The search of the IBNET database resulted in a number of countries giving a considerable amount of utilities for the WWC indicator; the present analysis aims at making the most out of these data. The availability of the indicators per country as well as the reference year, which is the most recent year with available data, are presented in Table A1
. The utilities used in this analysis are not necessarily a representative sample of the respective countries’ water sector. In this study, when referring to a country, the utilities that report to the IBNET database are implied. The data employed for this study are the most readily available, while findings are restricted to the number of observations, i.e., the number of water utilities reporting this indicator.
3.1. Who Reports?
As far as the complaints for the water and sanitation services are concerned, they are related to changes in water quality or quantity [45
] or network damages. Therefore, time series monitoring and analysis would be the most effective approach to address this issue. In the absence of time series data, statistical evidence from many utilities in one year can provide key messages on customer complaints.
Some countries (Bangladesh, Russia, and Tanzania) provided a very small amount of utilities that report the examined indicator in the IBNET database. Other countries report a small amount of utilities without WWC values (e.g., only one for Peru). These countries are, however, examined, although statistical test comparisons may not allow for high significance. Table 1
presents the descriptive statistics of the WWC indicator per country. A country is included here if it reported for four or more utilities. The remaining countries are only included in Table A2
As can be observed, mean values vary considerably by country, with the lowest and highest average among the countries examined being achieved by Australia, with zero reported complaints, and Brazil with 0.2304, respectively. On the other hand, if Australia is excluded, the median values show a lower variation, i.e., 0.0001 and 0.1288, for utilities from Lithuania and Brazil, respectively, which, considering the upper percentile and maximum values, indicate the existence of extreme values. The descriptive statistics of the utilities’ OCC, for countries included in Table 1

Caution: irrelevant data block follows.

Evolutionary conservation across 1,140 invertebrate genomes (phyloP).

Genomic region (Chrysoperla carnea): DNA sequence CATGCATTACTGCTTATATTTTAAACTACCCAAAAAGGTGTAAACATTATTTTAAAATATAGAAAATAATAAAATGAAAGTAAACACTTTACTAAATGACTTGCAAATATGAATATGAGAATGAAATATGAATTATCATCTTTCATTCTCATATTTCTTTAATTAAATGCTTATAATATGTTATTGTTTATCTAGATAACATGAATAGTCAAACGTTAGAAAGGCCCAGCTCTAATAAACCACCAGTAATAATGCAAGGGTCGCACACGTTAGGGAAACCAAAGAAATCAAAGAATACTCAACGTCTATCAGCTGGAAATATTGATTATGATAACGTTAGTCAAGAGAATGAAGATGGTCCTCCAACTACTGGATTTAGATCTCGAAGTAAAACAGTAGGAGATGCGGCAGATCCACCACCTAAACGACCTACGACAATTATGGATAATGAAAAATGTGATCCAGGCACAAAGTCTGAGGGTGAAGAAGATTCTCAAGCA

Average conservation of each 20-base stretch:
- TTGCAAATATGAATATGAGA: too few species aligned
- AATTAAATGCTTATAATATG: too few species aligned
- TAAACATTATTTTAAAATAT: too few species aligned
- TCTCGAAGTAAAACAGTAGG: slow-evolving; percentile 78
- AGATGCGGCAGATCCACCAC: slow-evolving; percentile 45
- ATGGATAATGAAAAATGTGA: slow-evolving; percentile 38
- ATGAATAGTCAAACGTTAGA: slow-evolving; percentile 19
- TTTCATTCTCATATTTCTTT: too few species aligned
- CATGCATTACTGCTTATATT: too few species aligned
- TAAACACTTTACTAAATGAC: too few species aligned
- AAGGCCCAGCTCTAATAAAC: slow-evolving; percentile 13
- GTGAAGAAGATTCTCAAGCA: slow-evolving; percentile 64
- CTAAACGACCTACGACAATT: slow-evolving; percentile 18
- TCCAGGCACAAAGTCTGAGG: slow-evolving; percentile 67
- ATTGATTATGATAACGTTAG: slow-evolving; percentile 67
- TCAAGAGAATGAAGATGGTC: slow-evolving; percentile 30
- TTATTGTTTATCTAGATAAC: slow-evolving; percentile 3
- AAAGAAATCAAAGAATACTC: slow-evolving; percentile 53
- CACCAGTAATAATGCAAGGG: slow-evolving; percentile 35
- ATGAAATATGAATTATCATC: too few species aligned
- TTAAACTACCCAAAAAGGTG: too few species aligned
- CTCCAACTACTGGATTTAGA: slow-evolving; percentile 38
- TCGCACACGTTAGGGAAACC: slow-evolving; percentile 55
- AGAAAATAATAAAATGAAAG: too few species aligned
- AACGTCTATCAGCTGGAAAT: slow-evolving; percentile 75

, are analyzed in Table 2
, while the remaining countries are only included in Table A3
. Out of the 77 countries reporting this indicator in IBNET, the median country average is 0.03, and the upper quartile average is 0.11 [47
Note that, although considerable variations can be observed for the OCC with mean values ranging from, e.g., 0.849 for Brazil to 1.956 for Australia, these data are provided by the countries’ utilities’ and, as mentioned above, are not necessarily a representative sample. Furthermore, there are utilities in the database that do not report their OCC or utilities not registered at IBNET. Out of the 128 countries reporting this indicator in IBNET, the median country average is 1.15, and the upper quartile average is 1.42 [48
To provide statistical evidence for the discussed hypotheses, a large number of utilities and variability is necessary. Furthermore, it is essential that comparisons remain within the same legal political and economic system; otherwise, data compatibility issues may arise [18
]. In this analysis, cross-national comparisons could only be safe at the exploratory descriptive statistics phase. For this reason, all hypotheses are examined at a national level individually.
reports group comparisons for the parametric and equivalent non-parametric tests for the OCC of water utilities separated by whether or not they report their customers’ complaints in the IBNET database. It is evident for the utilities in Brazil that those reporting the selected quality indicator for the complaints by their customers perform financially better compared to those that do not report it by about 15.68% (t
= 4.332, p